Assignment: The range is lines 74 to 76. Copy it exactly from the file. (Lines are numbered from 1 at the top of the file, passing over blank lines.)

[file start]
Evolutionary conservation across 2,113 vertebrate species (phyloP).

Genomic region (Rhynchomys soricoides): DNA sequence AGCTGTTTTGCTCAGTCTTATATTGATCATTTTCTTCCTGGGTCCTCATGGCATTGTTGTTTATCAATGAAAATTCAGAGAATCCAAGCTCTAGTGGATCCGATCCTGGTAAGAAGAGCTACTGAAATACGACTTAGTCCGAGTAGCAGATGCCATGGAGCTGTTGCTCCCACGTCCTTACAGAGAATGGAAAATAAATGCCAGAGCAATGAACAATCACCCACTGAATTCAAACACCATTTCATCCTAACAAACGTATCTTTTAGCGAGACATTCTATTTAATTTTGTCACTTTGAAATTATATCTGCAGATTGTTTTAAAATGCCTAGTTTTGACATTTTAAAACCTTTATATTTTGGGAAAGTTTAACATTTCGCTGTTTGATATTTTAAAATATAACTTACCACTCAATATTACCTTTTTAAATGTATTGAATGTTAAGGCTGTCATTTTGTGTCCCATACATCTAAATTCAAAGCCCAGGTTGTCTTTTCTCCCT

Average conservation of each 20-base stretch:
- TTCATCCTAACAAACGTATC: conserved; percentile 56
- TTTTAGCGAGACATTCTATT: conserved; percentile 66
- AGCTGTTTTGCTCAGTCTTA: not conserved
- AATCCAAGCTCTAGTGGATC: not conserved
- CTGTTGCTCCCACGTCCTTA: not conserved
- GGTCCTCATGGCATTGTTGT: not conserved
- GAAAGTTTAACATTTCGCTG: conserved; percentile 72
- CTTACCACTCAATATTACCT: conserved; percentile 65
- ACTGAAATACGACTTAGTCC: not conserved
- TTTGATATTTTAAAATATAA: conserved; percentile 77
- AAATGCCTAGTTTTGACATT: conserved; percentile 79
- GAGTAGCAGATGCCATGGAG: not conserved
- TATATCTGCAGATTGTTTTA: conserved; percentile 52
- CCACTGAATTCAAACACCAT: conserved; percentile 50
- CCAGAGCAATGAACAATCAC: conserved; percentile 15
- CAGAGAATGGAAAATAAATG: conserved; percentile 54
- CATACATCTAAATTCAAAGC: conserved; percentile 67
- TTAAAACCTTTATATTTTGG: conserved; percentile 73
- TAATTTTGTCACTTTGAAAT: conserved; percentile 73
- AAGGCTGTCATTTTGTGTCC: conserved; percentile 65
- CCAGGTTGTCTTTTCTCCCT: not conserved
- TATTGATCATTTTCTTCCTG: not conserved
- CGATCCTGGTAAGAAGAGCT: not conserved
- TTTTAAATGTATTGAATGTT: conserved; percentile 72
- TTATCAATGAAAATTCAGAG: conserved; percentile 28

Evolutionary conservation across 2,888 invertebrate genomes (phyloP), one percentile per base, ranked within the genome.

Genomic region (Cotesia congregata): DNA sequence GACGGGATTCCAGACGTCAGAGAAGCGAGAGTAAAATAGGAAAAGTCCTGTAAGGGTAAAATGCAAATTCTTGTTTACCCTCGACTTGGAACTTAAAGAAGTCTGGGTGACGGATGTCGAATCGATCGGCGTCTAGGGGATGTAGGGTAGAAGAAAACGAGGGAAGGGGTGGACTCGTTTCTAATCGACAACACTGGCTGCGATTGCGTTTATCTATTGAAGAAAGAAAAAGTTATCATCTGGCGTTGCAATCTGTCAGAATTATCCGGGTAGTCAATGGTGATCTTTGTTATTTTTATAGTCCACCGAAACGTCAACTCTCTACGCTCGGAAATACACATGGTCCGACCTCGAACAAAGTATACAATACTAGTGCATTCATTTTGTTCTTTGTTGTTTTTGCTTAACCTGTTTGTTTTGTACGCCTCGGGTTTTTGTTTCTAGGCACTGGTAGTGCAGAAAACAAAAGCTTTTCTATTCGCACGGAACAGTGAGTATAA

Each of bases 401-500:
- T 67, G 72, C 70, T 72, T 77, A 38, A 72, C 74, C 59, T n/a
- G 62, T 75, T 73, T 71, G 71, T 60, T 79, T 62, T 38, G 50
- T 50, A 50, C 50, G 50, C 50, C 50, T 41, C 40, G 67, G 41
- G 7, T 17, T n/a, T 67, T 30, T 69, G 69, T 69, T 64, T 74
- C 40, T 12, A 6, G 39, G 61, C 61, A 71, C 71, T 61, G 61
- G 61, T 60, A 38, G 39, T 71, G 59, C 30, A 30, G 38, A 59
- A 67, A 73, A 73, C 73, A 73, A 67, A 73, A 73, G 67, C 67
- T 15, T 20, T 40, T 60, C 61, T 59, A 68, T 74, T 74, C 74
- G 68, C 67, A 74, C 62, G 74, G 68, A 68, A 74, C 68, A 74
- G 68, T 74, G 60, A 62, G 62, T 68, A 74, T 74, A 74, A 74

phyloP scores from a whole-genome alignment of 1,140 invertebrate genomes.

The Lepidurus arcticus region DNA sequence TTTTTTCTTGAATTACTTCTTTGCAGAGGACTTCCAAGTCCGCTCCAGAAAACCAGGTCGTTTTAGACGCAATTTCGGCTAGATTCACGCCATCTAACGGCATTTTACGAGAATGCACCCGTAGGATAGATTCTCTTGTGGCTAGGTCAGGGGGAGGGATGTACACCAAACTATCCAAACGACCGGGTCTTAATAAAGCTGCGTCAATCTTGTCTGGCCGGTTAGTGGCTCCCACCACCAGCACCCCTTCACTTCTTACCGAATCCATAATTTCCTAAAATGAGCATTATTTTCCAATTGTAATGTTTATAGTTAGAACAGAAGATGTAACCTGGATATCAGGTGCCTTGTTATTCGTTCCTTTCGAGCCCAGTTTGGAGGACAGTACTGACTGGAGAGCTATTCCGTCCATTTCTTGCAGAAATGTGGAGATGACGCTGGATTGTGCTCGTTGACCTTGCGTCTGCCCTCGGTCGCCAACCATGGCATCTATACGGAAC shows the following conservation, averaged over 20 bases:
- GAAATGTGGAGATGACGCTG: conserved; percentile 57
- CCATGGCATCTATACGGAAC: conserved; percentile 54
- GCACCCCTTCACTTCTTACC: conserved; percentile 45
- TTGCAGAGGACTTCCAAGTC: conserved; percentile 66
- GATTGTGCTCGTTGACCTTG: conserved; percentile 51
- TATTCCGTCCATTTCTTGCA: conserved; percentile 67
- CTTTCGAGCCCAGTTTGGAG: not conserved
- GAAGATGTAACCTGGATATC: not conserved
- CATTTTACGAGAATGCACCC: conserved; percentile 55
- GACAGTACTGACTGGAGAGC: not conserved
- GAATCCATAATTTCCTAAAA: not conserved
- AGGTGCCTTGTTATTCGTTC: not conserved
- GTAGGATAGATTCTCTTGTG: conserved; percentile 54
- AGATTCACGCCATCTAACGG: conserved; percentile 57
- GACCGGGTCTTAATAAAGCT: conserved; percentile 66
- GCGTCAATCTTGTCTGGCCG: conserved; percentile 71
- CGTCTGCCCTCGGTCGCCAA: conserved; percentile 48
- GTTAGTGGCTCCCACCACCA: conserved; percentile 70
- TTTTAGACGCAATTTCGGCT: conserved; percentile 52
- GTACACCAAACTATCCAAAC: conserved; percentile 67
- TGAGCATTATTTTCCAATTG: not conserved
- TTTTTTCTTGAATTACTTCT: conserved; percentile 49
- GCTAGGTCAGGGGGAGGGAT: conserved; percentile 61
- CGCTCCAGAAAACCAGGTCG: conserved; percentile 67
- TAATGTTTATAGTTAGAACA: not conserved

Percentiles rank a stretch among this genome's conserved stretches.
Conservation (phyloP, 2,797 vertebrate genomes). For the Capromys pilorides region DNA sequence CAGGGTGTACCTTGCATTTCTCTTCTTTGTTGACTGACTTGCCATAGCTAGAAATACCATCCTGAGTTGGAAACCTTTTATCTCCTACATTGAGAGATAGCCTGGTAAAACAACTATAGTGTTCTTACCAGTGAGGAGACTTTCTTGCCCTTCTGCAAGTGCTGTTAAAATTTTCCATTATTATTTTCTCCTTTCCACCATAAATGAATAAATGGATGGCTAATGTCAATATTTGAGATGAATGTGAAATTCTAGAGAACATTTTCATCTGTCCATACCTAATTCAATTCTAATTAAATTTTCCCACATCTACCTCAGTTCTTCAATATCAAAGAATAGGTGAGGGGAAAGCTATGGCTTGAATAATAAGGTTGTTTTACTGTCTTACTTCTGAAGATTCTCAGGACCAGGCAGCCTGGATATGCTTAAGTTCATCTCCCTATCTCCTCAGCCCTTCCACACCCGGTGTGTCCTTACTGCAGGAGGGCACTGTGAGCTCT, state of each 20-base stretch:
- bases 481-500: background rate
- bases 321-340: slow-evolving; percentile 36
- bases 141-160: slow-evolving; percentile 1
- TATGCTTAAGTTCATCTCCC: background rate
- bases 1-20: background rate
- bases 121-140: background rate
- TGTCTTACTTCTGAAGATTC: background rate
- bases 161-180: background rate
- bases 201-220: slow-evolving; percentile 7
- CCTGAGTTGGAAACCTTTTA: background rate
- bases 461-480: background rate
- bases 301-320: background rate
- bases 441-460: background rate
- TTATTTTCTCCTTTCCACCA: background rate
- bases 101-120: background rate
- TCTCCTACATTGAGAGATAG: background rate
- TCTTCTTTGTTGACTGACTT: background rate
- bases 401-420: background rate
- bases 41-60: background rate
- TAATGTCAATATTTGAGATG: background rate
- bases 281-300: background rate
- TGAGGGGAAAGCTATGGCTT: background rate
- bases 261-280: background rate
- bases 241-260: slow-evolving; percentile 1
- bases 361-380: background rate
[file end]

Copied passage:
- TATGCTTAAGTTCATCTCCC: background rate
- bases 1-20: background rate
- bases 121-140: background rate